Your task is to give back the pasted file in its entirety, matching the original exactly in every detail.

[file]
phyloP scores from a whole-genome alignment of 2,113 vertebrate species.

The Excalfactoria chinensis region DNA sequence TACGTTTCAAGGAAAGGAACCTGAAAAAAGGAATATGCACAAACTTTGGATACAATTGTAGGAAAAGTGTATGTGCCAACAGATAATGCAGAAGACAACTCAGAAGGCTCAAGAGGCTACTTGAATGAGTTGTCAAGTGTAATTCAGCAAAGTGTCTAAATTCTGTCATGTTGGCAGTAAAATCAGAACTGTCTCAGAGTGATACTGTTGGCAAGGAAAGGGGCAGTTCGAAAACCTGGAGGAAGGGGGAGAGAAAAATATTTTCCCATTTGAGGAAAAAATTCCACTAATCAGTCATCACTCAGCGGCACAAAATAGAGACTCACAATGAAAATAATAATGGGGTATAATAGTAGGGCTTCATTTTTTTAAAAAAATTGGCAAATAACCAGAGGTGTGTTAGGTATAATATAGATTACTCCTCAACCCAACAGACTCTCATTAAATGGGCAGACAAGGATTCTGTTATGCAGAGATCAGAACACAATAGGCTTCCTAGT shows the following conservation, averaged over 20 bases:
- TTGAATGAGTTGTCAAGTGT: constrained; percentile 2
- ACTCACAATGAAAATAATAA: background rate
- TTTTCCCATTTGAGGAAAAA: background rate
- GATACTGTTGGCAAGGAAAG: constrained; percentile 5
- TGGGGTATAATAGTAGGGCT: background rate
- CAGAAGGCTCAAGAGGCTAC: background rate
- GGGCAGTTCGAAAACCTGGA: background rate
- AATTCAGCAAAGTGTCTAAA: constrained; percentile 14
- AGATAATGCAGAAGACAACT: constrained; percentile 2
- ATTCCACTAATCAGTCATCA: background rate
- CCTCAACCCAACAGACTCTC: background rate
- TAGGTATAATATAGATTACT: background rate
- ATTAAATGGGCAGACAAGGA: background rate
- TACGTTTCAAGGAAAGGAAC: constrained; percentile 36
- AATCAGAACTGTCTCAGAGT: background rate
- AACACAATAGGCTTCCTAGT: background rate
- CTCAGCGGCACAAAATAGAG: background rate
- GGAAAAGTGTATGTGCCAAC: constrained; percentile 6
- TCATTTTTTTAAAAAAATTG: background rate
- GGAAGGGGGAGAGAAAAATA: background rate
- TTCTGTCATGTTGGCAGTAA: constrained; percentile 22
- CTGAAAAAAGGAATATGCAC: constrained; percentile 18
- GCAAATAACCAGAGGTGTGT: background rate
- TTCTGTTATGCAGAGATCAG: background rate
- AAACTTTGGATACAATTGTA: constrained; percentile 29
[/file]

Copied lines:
phyloP scores from a whole-genome alignment of 2,113 vertebrate species.

The Excalfactoria chinensis region DNA sequence TACGTTTCAAGGAAAGGAACCTGAAAAAAGGAATATGCACAAACTTTGGATACAATTGTAGGAAAAGTGTATGTGCCAACAGATAATGCAGAAGACAACTCAGAAGGCTCAAGAGGCTACTTGAATGAGTTGTCAAGTGTAATTCAGCAAAGTGTCTAAATTCTGTCATGTTGGCAGTAAAATCAGAACTGTCTCAGAGTGATACTGTTGGCAAGGAAAGGGGCAGTTCGAAAACCTGGAGGAAGGGGGAGAGAAAAATATTTTCCCATTTGAGGAAAAAATTCCACTAATCAGTCATCACTCAGCGGCACAAAATAGAGACTCACAATGAAAATAATAATGGGGTATAATAGTAGGGCTTCATTTTTTTAAAAAAATTGGCAAATAACCAGAGGTGTGTTAGGTATAATATAGATTACTCCTCAACCCAACAGACTCTCATTAAATGGGCAGACAAGGATTCTGTTATGCAGAGATCAGAACACAATAGGCTTCCTAGT shows the following conservation, averaged over 20 bases:
- TTGAATGAGTTGTCAAGTGT: constrained; percentile 2
- ACTCACAATGAAAATAATAA: background rate
- TTTTCCCATTTGAGGAAAAA: background rate
- GATACTGTTGGCAAGGAAAG: constrained; percentile 5
- TGGGGTATAATAGTAGGGCT: background rate
- CAGAAGGCTCAAGAGGCTAC: background rate
- GGGCAGTTCGAAAACCTGGA: background rate
- AATTCAGCAAAGTGTCTAAA: constrained; percentile 14
- AGATAATGCAGAAGACAACT: constrained; percentile 2
- ATTCCACTAATCAGTCATCA: background rate
- CCTCAACCCAACAGACTCTC: background rate
- TAGGTATAATATAGATTACT: background rate
- ATTAAATGGGCAGACAAGGA: background rate
- TACGTTTCAAGGAAAGGAAC: constrained; percentile 36
- AATCAGAACTGTCTCAGAGT: background rate
- AACACAATAGGCTTCCTAGT: background rate
- CTCAGCGGCACAAAATAGAG: background rate
- GGAAAAGTGTATGTGCCAAC: constrained; percentile 6
- TCATTTTTTTAAAAAAATTG: background rate
- GGAAGGGGGAGAGAAAAATA: background rate
- TTCTGTCATGTTGGCAGTAA: constrained; percentile 22
- CTGAAAAAAGGAATATGCAC: constrained; percentile 18
- GCAAATAACCAGAGGTGTGT: background rate
- TTCTGTTATGCAGAGATCAG: background rate
- AAACTTTGGATACAATTGTA: constrained; percentile 29